Difference Between Truffles and Chocolates
- Author: Rima Ghosh Published: 5th July, 2019
Who doesn’t love to eat chocolates? From six to sixty- everyone seems to be a huge fan of chocolates. The modern chocolate that is consumed world over was discovered in the mid-19th century by Joseph Fry who made a moldable chocolate paste by adding melted cacao butter back into Dutch cocoa. And by 1868 Cadbury entered our world and the rest they say is history. Along with chocolate, there is another word that is equally popular among the sweet-lovers and the word is “truffle”. But many people confuse these two as the same kind of stuff. Well, there is a difference between chocolates and truffles.
As per Wikipedia, Chocolate is a usually sweet, brown food preparation of roasted and ground cacao seeds that are made in the form of a liquid, paste, or in a block, or used as a flavouring ingredient in other foods.
As per Wikipedia, a truffle is the fruit of a subterranean ascomycete fungus, predominantly one of the many species of the genus Tuber. There are many other genera of fungi that are termed as truffles and among them, only some are highly prized as food.
And when one talks about chocolate truffle, then, it is a type of chocolate confectionery, traditionally made with a chocolate ganache centre coated in chocolate, cocoa powder or chopped toasted nuts (typically hazelnuts, almonds, or coconut), usually in a spherical, conical, or curved shape.
What Does The Shape Say?
The truffles always come in either round or oval shape. It might not be a perfect round shape but the truffles never come in other shapes such as a cube or triangle or rectangle.
The chocolates have no fixed structure. It can come in every shape. From round to oval to heart shape – there are varieties in shape of chocolates.
How Are They Grown?
Truffles grow well in a symbiotic relationship with the roots of trees unlike most of the mushrooms which grow on decomposing organic matter. To grow truffles, a germinating seed must be injected with the truffle fungus even before it is planted. One must know that the truffles are weak fungi and that’s why they require a specific nutrient, pH balance (7.5 to 8.3), and moisture to flourish. The trees that can be taken into consideration for truffle growth are- birch, beech, hazel, poplar, oak, hornbeam, and pine. But the harvesting won’t start before 5 or 7 years after preparation. And it requires proper 4 seasons to grow well.
Chocolates are derived from cacao trees. The harvesters grow cacao trees by first setting out cacao seeds in fibre baskets or plastic bags. It takes only a few months for these seeds to sprout and grow into seedlings that are then transplanted among the mother trees. They grow with glossy red leaves which turn green as the tree ages. A cacao tree produces several thousands of small, pink/white, and waxy flowers and out of them only 3-10% finally make a mature fruit. A healthy cacao tree produces at least 2000 pods per year.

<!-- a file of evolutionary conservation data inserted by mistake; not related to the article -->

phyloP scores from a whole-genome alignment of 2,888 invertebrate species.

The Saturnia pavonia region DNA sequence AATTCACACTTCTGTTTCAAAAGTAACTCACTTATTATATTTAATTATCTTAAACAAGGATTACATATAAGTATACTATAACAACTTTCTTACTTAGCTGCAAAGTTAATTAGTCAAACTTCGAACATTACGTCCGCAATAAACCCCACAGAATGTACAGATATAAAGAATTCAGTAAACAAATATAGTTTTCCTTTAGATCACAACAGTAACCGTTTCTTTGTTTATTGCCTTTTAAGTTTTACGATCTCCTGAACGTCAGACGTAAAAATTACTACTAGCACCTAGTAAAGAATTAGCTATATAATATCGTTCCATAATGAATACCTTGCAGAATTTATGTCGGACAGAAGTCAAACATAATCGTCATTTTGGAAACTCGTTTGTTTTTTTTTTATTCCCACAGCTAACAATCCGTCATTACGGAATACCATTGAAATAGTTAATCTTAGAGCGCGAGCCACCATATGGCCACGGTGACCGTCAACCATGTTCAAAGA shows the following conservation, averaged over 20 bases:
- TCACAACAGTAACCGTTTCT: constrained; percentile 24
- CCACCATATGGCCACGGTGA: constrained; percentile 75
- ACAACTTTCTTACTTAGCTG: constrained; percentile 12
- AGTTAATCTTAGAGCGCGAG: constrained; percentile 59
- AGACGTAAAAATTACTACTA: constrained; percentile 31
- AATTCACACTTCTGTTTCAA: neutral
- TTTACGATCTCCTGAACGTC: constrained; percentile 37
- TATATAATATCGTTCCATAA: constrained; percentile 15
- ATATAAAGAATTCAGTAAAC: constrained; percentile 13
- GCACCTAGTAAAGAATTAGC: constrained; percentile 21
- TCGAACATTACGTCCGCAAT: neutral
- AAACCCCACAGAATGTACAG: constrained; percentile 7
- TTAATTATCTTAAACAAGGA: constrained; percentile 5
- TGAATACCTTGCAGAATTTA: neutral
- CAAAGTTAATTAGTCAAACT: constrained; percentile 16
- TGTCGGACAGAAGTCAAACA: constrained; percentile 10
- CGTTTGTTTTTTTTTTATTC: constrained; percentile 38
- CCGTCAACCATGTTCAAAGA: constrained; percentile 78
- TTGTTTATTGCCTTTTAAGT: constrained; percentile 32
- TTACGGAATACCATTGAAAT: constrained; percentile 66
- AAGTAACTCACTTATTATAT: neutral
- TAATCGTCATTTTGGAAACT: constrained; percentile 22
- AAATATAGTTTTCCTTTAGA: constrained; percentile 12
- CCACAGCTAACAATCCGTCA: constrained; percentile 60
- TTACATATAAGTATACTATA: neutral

How Are They Gathered?
The chocolate is made from the bean of the cacao tree. These beans are harvested and prepared into a dark brown creamy substance that is used for all kinds of baking and cooking.
To gather a truffle crop, animals with a highly developed olfactory sense are required. Traditionally, trained hogs were used to find truffles since they have an inherent ability to pick up the fungus’ scent from under the earth. Now the growers keep trained dogs for this truffle hunting because they are easier to control from consuming their profits.
Famous Growing Zones:
Black & White truffles are the most common varieties of truffles sold across the world. The colour difference is just for the fungi and that makes their flavour and aroma hugely different. The black ones are larger and are found mostly in the Perigord region of France. The white ones are the most popular ones and the best quality grows in the Piedmont region of Italy.
Cacao requires warm & wet climates and the most cacao producing regions of the world are- Côte d'Ivoire (30% of total production), Ghana, Indonesia, Nigeria, Cameroon, Brazil, Ecuador, Mexico, Peru, and the Dominican Republic.
How Are They Eaten?
The soil is removed from the truffles by running water and gentle brushing. They are generally consumed with the peels intact. But mostly, truffles are sliced or grated on food, sauces, and soups as a garnishing. They are never cooked as the heat damages the flavour and aroma. Those cream, cheese, or sauce soak up the flavour and they go well with souffles, pasta, chicken, risottos, omelettes, and fish. Sometimes, the truffle is grated over soft & unsalted butter to get truffle butter which goes well with toasts or baked potatoes.
Various chocolate brands across the world provide white chocolate, dark chocolate, truffle chocolate, etc. which are easily available in shops. They are simply unwrapped and eaten.
More Facts About Chocolates & Truffles:
- The black truffle season is December to March while white truffle season runs from September to December.
- As said earlier in the article that dogs are used to hunt truffles. A few years ago, an Italian dog named Rocco found 3.3 pounds of white truffles that were auctioned for $330, 000.
- White Truffles seems to be the most prized ones as one pound can be sold for more than $10,000.
- Do you know that it takes 400 cocoa beans to make one pound of chocolate?
- It is really interesting to learn that it takes two to four days to make a single-serving chocolate bar. And how long do you take to eat it?